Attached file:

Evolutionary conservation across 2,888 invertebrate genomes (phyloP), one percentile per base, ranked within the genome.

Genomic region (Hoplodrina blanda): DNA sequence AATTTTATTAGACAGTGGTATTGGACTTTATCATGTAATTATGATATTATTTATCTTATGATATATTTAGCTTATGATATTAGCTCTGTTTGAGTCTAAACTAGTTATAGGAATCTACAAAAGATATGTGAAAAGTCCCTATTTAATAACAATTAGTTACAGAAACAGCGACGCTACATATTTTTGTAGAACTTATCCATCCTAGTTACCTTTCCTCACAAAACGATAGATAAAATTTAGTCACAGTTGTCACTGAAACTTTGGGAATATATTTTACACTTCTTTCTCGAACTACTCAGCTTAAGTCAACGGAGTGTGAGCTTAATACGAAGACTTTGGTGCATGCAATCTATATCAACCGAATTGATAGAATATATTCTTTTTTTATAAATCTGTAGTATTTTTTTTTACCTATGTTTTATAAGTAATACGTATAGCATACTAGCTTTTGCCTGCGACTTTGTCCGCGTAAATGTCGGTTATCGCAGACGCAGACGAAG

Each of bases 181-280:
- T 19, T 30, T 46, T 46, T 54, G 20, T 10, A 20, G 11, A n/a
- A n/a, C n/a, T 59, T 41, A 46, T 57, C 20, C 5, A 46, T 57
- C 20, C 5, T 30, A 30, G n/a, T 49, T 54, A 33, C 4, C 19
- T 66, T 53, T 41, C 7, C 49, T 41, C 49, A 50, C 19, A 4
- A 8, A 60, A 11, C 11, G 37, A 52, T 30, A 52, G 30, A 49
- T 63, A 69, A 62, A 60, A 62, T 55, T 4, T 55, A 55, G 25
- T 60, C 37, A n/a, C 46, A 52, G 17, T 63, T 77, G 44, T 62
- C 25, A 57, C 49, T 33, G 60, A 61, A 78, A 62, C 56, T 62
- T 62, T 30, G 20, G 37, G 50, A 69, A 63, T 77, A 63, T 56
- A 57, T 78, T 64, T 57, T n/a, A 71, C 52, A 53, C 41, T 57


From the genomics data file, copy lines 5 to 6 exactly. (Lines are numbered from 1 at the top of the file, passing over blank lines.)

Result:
- A n/a, C n/a, T 59, T 41, A 46, T 57, C 20, C 5, A 46, T 57
- C 20, C 5, T 30, A 30, G n/a, T 49, T 54, A 33, C 4, C 19